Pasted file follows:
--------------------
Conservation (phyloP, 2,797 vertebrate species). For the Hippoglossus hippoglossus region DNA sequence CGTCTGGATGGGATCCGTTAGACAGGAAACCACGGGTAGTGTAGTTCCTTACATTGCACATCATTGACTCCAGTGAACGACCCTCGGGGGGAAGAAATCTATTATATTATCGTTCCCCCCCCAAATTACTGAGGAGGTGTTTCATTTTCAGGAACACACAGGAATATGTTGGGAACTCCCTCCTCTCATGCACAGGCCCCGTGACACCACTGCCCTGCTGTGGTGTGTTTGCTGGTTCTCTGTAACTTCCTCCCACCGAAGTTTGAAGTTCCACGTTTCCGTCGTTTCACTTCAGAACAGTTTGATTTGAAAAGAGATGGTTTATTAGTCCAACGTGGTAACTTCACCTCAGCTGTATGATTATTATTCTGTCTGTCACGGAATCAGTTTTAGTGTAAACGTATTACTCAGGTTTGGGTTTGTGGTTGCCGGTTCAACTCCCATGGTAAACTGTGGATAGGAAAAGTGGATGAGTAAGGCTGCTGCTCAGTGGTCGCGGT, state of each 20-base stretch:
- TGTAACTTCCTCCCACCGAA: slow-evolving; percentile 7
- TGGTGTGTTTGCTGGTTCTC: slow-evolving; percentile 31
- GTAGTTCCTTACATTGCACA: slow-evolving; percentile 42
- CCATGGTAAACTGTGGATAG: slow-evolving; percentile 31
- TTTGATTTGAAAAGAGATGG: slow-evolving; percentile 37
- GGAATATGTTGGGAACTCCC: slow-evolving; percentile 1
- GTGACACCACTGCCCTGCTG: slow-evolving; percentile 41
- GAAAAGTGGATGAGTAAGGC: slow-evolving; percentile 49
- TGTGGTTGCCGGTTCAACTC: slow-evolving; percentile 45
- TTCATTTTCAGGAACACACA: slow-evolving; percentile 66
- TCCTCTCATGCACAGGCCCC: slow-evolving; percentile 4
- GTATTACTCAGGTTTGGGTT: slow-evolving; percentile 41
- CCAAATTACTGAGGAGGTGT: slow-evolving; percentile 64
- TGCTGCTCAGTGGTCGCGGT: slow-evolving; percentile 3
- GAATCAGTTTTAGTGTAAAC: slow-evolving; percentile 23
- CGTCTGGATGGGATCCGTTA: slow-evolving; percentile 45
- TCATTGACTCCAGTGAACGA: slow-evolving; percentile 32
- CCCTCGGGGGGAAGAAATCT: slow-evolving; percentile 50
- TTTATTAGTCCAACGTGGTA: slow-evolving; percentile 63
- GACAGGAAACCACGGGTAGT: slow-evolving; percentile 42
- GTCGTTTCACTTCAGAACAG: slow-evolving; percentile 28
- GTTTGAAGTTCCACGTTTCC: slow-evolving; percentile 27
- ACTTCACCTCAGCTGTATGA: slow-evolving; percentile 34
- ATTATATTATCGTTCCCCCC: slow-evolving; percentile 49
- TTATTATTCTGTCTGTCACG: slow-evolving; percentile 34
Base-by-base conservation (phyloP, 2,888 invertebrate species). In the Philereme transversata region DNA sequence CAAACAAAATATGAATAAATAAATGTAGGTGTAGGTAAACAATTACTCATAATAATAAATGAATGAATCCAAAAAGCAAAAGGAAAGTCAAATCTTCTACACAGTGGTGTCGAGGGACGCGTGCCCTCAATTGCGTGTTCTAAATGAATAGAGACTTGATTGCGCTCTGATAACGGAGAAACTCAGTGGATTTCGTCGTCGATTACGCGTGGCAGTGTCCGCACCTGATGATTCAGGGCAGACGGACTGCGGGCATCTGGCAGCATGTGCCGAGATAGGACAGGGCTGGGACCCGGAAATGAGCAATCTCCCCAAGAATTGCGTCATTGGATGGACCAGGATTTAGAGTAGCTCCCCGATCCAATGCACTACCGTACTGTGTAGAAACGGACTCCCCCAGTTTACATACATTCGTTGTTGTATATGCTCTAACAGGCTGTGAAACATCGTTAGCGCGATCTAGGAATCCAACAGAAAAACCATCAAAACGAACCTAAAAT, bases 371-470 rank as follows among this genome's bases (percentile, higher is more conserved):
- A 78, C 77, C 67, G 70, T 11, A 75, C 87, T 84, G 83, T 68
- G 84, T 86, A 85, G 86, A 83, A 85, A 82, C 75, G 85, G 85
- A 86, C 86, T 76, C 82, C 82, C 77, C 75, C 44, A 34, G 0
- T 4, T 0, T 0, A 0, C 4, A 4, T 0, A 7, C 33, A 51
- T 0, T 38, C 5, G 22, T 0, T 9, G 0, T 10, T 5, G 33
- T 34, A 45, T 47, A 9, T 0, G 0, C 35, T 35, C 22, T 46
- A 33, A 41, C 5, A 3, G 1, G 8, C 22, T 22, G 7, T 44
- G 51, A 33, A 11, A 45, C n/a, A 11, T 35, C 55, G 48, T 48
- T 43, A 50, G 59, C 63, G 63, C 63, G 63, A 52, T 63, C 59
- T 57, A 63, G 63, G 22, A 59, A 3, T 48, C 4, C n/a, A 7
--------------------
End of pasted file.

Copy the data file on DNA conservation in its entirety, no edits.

Conservation (phyloP, 2,797 vertebrate species). For the Hippoglossus hippoglossus region DNA sequence CGTCTGGATGGGATCCGTTAGACAGGAAACCACGGGTAGTGTAGTTCCTTACATTGCACATCATTGACTCCAGTGAACGACCCTCGGGGGGAAGAAATCTATTATATTATCGTTCCCCCCCCAAATTACTGAGGAGGTGTTTCATTTTCAGGAACACACAGGAATATGTTGGGAACTCCCTCCTCTCATGCACAGGCCCCGTGACACCACTGCCCTGCTGTGGTGTGTTTGCTGGTTCTCTGTAACTTCCTCCCACCGAAGTTTGAAGTTCCACGTTTCCGTCGTTTCACTTCAGAACAGTTTGATTTGAAAAGAGATGGTTTATTAGTCCAACGTGGTAACTTCACCTCAGCTGTATGATTATTATTCTGTCTGTCACGGAATCAGTTTTAGTGTAAACGTATTACTCAGGTTTGGGTTTGTGGTTGCCGGTTCAACTCCCATGGTAAACTGTGGATAGGAAAAGTGGATGAGTAAGGCTGCTGCTCAGTGGTCGCGGT, state of each 20-base stretch:
- TGTAACTTCCTCCCACCGAA: slow-evolving; percentile 7
- TGGTGTGTTTGCTGGTTCTC: slow-evolving; percentile 31
- GTAGTTCCTTACATTGCACA: slow-evolving; percentile 42
- CCATGGTAAACTGTGGATAG: slow-evolving; percentile 31
- TTTGATTTGAAAAGAGATGG: slow-evolving; percentile 37
- GGAATATGTTGGGAACTCCC: slow-evolving; percentile 1
- GTGACACCACTGCCCTGCTG: slow-evolving; percentile 41
- GAAAAGTGGATGAGTAAGGC: slow-evolving; percentile 49
- TGTGGTTGCCGGTTCAACTC: slow-evolving; percentile 45
- TTCATTTTCAGGAACACACA: slow-evolving; percentile 66
- TCCTCTCATGCACAGGCCCC: slow-evolving; percentile 4
- GTATTACTCAGGTTTGGGTT: slow-evolving; percentile 41
- CCAAATTACTGAGGAGGTGT: slow-evolving; percentile 64
- TGCTGCTCAGTGGTCGCGGT: slow-evolving; percentile 3
- GAATCAGTTTTAGTGTAAAC: slow-evolving; percentile 23
- CGTCTGGATGGGATCCGTTA: slow-evolving; percentile 45
- TCATTGACTCCAGTGAACGA: slow-evolving; percentile 32
- CCCTCGGGGGGAAGAAATCT: slow-evolving; percentile 50
- TTTATTAGTCCAACGTGGTA: slow-evolving; percentile 63
- GACAGGAAACCACGGGTAGT: slow-evolving; percentile 42
- GTCGTTTCACTTCAGAACAG: slow-evolving; percentile 28
- GTTTGAAGTTCCACGTTTCC: slow-evolving; percentile 27
- ACTTCACCTCAGCTGTATGA: slow-evolving; percentile 34
- ATTATATTATCGTTCCCCCC: slow-evolving; percentile 49
- TTATTATTCTGTCTGTCACG: slow-evolving; percentile 34
Base-by-base conservation (phyloP, 2,888 invertebrate species). In the Philereme transversata region DNA sequence CAAACAAAATATGAATAAATAAATGTAGGTGTAGGTAAACAATTACTCATAATAATAAATGAATGAATCCAAAAAGCAAAAGGAAAGTCAAATCTTCTACACAGTGGTGTCGAGGGACGCGTGCCCTCAATTGCGTGTTCTAAATGAATAGAGACTTGATTGCGCTCTGATAACGGAGAAACTCAGTGGATTTCGTCGTCGATTACGCGTGGCAGTGTCCGCACCTGATGATTCAGGGCAGACGGACTGCGGGCATCTGGCAGCATGTGCCGAGATAGGACAGGGCTGGGACCCGGAAATGAGCAATCTCCCCAAGAATTGCGTCATTGGATGGACCAGGATTTAGAGTAGCTCCCCGATCCAATGCACTACCGTACTGTGTAGAAACGGACTCCCCCAGTTTACATACATTCGTTGTTGTATATGCTCTAACAGGCTGTGAAACATCGTTAGCGCGATCTAGGAATCCAACAGAAAAACCATCAAAACGAACCTAAAAT, bases 371-470 rank as follows among this genome's bases (percentile, higher is more conserved):
- A 78, C 77, C 67, G 70, T 11, A 75, C 87, T 84, G 83, T 68
- G 84, T 86, A 85, G 86, A 83, A 85, A 82, C 75, G 85, G 85
- A 86, C 86, T 76, C 82, C 82, C 77, C 75, C 44, A 34, G 0
- T 4, T 0, T 0, A 0, C 4, A 4, T 0, A 7, C 33, A 51
- T 0, T 38, C 5, G 22, T 0, T 9, G 0, T 10, T 5, G 33
- T 34, A 45, T 47, A 9, T 0, G 0, C 35, T 35, C 22, T 46
- A 33, A 41, C 5, A 3, G 1, G 8, C 22, T 22, G 7, T 44
- G 51, A 33, A 11, A 45, C n/a, A 11, T 35, C 55, G 48, T 48
- T 43, A 50, G 59, C 63, G 63, C 63, G 63, A 52, T 63, C 59
- T 57, A 63, G 63, G 22, A 59, A 3, T 48, C 4, C n/a, A 7